EXCISING METATARSAL HEADS [s7]FOR STIFF, CLAWED LEPROSY TOES INDICATIONS. More than one stiff, clawed toe of Grades Two or Three, or ulcers under his metatarsal heads. Sepsis is not a contraindication, because you leave the dorsal wound open and pack it.

Aim to reduce the scarred area, by shortening the metatarsals of one or all of his toes, so bringing his toes down to take some weight. Keep all incisions dorsal where you can, and aim for a mobile pseudarthrosis, not an ankylosis.

METHOD. Over his stiff toe make a dorsal incision which is long enough for you to see his MP joint, and 2 cm of his metatarsal. Elevate his periosteum, and remove his metatarsal head with bone nibblers or cutters. Base the site of bone section on the thickness and quality of his plantar skin. Save as much plantar surface as you can, provided it is of reasonable quality. Smooth the remaining shaft with a small bone file or nibbler. You should now be able to straighten his toe; if it is still dorsiflexed, remove a little more metatarsal. If there is much scarring under his metatarsal heads, consider removing all of them. Don't leave one metatarsal obviously longer than the others. Excise any ulcers on the sole, as above, and close the gaps with monofilament.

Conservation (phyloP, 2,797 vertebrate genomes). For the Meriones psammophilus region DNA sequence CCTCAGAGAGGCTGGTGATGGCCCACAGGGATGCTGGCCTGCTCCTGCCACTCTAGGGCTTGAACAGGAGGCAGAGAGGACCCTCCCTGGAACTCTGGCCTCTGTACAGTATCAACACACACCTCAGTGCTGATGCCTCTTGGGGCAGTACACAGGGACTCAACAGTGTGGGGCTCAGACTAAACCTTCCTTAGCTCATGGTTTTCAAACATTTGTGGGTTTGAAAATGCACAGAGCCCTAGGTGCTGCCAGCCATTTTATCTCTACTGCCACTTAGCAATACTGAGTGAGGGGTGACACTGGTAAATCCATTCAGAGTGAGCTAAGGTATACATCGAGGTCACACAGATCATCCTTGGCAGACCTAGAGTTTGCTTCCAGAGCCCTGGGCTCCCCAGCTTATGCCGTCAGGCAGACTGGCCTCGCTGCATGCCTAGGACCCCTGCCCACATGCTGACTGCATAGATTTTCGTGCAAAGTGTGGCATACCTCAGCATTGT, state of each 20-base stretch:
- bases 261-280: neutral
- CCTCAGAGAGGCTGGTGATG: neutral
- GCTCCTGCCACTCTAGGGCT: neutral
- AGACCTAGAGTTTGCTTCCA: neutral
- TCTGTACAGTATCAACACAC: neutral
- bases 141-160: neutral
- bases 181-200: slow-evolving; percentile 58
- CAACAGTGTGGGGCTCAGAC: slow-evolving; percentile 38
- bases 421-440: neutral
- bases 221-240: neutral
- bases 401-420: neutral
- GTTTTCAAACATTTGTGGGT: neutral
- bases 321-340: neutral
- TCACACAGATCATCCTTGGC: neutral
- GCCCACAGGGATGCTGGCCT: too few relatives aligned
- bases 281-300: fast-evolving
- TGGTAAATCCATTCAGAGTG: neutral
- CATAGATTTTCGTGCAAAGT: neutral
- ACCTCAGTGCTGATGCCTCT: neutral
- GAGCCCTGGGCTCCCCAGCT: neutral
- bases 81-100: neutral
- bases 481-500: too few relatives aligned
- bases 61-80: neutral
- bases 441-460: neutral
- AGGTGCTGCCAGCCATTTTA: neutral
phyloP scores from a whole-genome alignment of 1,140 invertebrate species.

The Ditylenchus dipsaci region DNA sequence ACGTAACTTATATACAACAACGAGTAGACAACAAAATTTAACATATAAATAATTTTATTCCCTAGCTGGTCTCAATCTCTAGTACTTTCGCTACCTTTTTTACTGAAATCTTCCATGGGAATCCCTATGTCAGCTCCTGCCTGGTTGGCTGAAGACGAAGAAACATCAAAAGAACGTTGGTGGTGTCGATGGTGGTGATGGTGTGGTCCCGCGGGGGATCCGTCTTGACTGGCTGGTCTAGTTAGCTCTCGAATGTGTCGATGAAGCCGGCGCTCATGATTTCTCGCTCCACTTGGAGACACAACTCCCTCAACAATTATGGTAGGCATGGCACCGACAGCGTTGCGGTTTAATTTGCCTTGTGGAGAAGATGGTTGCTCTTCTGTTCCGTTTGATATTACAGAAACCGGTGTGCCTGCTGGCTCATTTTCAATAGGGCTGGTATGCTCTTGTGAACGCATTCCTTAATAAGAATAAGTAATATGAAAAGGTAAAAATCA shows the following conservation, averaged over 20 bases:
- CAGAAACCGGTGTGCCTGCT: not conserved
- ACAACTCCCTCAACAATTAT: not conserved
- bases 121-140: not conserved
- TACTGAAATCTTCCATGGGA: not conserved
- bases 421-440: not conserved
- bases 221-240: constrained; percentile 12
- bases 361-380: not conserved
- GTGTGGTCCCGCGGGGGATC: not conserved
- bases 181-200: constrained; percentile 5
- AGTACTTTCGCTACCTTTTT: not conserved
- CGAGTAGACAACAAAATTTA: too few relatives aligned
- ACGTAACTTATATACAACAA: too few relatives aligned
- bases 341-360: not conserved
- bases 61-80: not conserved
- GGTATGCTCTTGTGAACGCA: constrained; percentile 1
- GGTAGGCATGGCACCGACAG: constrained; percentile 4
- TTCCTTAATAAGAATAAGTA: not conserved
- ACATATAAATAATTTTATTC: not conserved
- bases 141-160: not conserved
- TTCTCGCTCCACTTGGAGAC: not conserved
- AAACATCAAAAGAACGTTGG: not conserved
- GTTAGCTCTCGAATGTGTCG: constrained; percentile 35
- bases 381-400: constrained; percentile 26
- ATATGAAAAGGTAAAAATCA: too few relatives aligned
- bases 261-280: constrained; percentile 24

Try to avoid damaging his proximal phalanges. If you can find any flexor digitorum longus tendons, release them distally and anchor them over his proximal phalanges, as in the claw toe method above.

For each toe, cut the branches of extensor digitorum longus and brevis to prevent extension. Tack the proximal cut end of the tendon to the remains of his metatarsal to prevent it reattaching itself to the distal end.

Leave the dorsal incision open, pack the wound, and allow it to heal by granulation. Splint his toes straight on a board for three weeks or longer, while his foot heals. When excessive discharge has stopped, consider applying a cast with a window and letting him walk. Ideally, he should not walk, unless he is in a walking cast, for a minimum of 6 weeks, or until his foot is fully healed and the scabs are off.

If you are operating on the head of his 1st or 5th metatarsal, do it in the same way. Make an incision on the medial or lateral side of his foot, but make sure there is enough width in the skin bridge to prevent it necrosing. The width of the flap of skin between the excised ulcer and the relieving incision must be at least half its length (as in making flaps and pedicles).

If all his toes are affected, you can remove all his metatarsal heads through 3 or 4 longitudinal incisions.

If he has marked osteoporosis, apply a walking cast for 2 to 5 months to allow his damaged bones to recalcify, as they will do when infection is controlled. His bone will still look osteoporotic on X-ray; but, provided he returns to walking gradually, it should recalcify without breaking.